On the Importance of NyQuil

Disappointment, anxiety, and vexation are all definitely a part of life as a part of a touring band, but a person forgets that this job can also take a brutal toll on your body.

I am positively wracked with sleep deprivation, for one. The New York jaunt got all of us with different strains of rhinovirus, Nicole bit down on a nerve in her tongue, I lost my voice like a pesky set of keys, and it never seems like there’s a chance to get caught up. After six days out to Manhattan, I spent four in the hometown working opening shifts at the coffeeshop (you know, because I want to be as cliche a musician as possible,) which means 5:30am wakeup calls as opposed to my regular noontime meanderings. And I’m in the back of my buddy’s Element writing this on a way to my second gig of the weekend where I’m still pounding DayQuil and recovering from my 4am bedtime last evening. But sweet Lord do I love it. Even my dear friends with the best desk jobs still have jobs with desks. And I am anti-desk to the core.

Two Wednesdays ago, Jacob, Michael, Michael’s wife Nicole, and I loaded up the ol’ Quest and battened down the hatches for a hefty drive out to Canton, OH, to play our first set of the mini-tour. We were all jazzed about packing Billie Corgan up to the gills (that’s our Van’s name, like the Smashing Pumpkins guy but a girl), and we may or may not have spun the new Taylor Swift record more than once on our way. Canton nearly crushed our spirits to a pulp. We’ve played three hour gigs before to pay the bills, but this was the most vehemently we had ever been ignored. My throat gave out on me by the third hour and the boys covered for me, but I didn’t feel much like talking the rest of the night anyway and I text-vented to a friend about quitting the dream after throwing a chunk of concrete at a dumpster and sullenly slumping down in the shotgun seat.

Michael's over-it face.

Michael’s over-it face.

Thanksgiving was nice though. Jacob and I have some cousins out in western PA, and Brother Bear and I are used to small, immediate-family-type holidays, so it was fun and sort of cinematic to be around twenty-some distant cousins laughing and singing and slinging food all directions. But Friday was sort of blacker than usual. We had a show booked in Philly but the bar burned down. It was supposed to be moved to another spot but the talent buyer dropped contact with me. Then my college buddy Adam tried to set us up two different shows in Youngstown, but things just didn’t work out, so we begged the hospitality of cousin Scott for one more night. I bought a flannel shirt on sale and we all saw Interstellar, which meant that we three boys would have a good two hours of conversation on the next day van ride about fifth-dimensional beings and just how Jessica Chastain could be so doggoned intuitive.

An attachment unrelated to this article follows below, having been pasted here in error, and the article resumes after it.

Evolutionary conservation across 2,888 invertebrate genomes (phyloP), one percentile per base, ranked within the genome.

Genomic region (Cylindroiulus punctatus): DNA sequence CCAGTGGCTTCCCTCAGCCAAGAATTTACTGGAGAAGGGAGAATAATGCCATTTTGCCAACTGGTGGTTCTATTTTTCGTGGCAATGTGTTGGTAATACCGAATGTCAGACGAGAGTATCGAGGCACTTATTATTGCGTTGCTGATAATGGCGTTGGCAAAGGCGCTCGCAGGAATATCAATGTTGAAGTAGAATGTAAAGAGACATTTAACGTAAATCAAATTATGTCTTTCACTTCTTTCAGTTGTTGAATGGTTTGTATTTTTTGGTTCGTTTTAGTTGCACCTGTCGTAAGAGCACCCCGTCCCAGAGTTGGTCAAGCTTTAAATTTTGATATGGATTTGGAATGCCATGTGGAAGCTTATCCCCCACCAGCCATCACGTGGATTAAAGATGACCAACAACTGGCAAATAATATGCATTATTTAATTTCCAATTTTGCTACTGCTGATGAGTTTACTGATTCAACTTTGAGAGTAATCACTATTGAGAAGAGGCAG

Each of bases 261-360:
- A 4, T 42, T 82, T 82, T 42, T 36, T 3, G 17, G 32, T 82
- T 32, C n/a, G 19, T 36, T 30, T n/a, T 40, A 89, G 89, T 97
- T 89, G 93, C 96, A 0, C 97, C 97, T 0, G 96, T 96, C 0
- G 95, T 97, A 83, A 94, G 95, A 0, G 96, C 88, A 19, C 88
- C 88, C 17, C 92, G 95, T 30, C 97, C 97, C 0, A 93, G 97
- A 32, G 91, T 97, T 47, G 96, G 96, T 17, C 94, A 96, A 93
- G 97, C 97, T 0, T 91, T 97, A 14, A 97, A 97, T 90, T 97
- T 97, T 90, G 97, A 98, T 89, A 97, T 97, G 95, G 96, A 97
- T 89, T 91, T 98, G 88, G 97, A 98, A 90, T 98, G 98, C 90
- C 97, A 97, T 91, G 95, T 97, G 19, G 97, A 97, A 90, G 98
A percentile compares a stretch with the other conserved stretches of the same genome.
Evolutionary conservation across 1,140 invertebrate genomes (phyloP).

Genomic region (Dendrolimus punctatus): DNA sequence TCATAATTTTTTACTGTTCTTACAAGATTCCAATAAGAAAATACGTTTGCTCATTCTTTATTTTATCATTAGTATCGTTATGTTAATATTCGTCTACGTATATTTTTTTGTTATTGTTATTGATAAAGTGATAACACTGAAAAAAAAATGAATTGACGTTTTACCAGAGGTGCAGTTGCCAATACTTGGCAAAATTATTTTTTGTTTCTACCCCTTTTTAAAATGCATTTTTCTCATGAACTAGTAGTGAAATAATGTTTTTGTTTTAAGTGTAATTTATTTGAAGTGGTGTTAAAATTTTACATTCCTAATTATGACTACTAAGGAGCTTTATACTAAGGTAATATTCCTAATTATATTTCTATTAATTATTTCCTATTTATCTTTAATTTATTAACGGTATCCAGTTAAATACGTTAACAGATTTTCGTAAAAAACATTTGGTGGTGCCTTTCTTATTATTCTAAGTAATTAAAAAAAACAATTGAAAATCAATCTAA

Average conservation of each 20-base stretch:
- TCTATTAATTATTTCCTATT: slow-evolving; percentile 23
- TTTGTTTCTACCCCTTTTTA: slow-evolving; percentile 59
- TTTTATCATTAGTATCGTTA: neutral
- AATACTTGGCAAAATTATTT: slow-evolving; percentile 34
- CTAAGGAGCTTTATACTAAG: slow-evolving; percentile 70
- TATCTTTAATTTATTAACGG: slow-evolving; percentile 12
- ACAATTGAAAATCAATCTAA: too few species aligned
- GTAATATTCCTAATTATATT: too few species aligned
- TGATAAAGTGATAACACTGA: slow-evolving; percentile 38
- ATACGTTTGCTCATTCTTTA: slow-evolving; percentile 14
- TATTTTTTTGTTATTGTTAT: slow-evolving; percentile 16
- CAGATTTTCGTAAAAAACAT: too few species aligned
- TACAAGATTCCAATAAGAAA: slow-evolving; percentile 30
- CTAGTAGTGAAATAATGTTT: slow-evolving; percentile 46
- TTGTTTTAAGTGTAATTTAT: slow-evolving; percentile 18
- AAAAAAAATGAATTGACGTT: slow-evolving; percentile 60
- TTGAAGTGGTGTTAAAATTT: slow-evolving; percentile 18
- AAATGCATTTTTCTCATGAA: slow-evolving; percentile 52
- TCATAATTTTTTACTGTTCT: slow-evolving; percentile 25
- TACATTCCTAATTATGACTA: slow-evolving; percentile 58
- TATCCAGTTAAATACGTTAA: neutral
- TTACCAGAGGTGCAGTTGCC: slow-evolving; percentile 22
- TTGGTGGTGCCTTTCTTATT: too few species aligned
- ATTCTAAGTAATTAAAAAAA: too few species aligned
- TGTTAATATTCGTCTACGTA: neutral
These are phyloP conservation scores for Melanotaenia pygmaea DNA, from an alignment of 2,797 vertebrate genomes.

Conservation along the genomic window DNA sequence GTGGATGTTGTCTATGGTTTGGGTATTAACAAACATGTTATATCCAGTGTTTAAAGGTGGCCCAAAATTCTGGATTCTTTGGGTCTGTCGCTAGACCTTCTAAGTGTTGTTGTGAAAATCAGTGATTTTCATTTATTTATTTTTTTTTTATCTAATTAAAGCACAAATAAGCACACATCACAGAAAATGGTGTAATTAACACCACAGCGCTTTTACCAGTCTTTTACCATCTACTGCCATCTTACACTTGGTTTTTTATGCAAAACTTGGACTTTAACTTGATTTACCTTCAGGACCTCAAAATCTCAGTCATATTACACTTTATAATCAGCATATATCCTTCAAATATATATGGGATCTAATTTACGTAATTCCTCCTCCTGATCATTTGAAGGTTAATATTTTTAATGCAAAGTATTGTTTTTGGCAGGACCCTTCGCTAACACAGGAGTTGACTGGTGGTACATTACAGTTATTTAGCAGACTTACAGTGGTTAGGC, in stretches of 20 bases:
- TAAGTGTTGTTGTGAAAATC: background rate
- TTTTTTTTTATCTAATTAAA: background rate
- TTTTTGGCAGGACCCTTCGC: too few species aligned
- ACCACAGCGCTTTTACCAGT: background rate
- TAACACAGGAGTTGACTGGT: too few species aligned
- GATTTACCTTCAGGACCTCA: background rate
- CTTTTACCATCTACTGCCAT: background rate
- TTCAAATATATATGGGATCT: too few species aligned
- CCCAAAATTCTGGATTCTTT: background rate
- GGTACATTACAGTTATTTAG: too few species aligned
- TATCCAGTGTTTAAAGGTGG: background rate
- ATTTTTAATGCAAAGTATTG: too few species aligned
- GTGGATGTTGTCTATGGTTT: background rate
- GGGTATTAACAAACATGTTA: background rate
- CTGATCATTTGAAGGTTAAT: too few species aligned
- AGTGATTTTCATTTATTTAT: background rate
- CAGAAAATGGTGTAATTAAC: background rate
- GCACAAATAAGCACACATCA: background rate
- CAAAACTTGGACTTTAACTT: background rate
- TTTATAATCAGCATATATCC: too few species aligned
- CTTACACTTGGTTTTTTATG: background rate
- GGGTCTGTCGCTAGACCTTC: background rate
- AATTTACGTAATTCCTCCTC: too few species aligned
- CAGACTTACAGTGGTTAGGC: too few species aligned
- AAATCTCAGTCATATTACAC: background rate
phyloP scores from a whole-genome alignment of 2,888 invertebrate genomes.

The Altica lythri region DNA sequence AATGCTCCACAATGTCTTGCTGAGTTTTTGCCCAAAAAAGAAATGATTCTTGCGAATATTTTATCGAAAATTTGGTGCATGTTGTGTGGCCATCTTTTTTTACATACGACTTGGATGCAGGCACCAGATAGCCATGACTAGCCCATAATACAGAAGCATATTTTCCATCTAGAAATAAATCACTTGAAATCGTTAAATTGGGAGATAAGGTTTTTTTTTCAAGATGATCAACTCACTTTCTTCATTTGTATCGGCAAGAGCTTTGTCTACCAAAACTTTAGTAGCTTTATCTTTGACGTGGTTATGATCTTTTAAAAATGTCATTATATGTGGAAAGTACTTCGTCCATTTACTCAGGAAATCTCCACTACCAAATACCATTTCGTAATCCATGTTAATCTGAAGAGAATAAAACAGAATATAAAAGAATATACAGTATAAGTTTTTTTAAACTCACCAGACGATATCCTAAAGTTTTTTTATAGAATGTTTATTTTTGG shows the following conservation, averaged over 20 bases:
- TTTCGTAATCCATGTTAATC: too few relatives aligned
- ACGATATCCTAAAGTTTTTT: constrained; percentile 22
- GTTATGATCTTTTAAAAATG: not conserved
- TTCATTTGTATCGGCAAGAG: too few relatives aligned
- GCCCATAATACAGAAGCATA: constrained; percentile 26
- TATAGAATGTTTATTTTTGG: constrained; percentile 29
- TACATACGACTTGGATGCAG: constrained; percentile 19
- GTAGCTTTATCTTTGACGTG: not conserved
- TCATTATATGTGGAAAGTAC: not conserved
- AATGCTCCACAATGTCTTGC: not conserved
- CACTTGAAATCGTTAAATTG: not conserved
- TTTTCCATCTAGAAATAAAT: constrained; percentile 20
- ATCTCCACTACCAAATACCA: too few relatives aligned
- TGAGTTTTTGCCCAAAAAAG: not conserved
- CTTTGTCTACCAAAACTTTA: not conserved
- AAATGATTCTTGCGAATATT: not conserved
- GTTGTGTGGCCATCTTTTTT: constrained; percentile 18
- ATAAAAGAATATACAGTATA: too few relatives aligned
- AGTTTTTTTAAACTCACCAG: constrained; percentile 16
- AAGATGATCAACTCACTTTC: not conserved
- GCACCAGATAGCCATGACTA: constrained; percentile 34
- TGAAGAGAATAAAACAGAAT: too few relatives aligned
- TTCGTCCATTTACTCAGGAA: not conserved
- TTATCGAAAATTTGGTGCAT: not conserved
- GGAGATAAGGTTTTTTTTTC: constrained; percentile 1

Joshua and cousin Sydney clearly have genetic similarities.

Joshua and cousin Sydney clearly have genetic similarities.

Oh, and I watched the Star Wars: The Force Awakens trailer about twenty-five times.

Grove City to Brooklyn was a haul, but David Foster Wallace and the new Copeland record kept me company, and we parked our car without event, opting to take the piss-stained, much-photographed subway into Harlem and Manhattan for back-to-back shows. Somehow playing two hour-long shows is harder than a three-hour show. But Rockwood Music Hall was straight magic for our second year in a row. Old friends transplanted from Vero Beach warmed out hearts, and a green room with short tumblers of bourbon warmed our bellies. We slept in our dear friend Jared’s crammed Brooklyn apartment where a dog left souvenirs all over the floor and the heat never kicked on and we had to get up at 8:30 (woof) to drive 12 hours straight to Dayton.

Rockwood Music Hall in Manhattan.

Rockwood Music Hall in Manhattan.

Green rooms make us feel way cool.

Green rooms make us feel way cool.

Blind Bob’s is one of my favorite spots, and seeing our slew of Buckeye friends is always a treat. Both guys in the band all but begged me to cancel the gig because we were all strung out on our last legs, but I cracked the whip and they forgave me eventually and it ended up being a great show, even if Nicole did have to beg the salty door guy to give us our cut without waiting ’til the end. Seriously, we always try to stay to watch the other bands, but twelve hours to the gig and two hours home from there—we were done.

Clearly I have a thing for Michaels. Also, I am 35.

Clearly I have a thing for Michaels.
Also, I am 35.

So that whole trip was a veritable roller-coaster of emotion, but you better believe I’ve never been so happy to stumble into my bed with a down comforter and a white noise machine and a bottle of cold medicine and NPR One.

Last night was The 86 Club in Cinci with just Jacob and me, and tonight I’m running solo out to LaSalle Tavern in South Bend to open for my friends in The Bikewalk. And we have one more week of downtime before our month-long Christmas run down to Florida, out to Texas, and back. All whilst trying to get final grades entered for the class I teach, coffee sold at the shop, and a new record written for January’s tracking. I’m tired, y’all.

86 Club in Cinci Photo by Joe Cox

86 Club in Cinci
Photo by Joe Cox

But I love this work and I love every one of you that believes in us and comes to our shows and make us feel more loved than I often feel I at least deserve. But for every bad show, I’m digging in to my reserve of grit, and for every good one, I’m planting a metaphorical kiss on every one of your foreheads. We love you. Stick with us.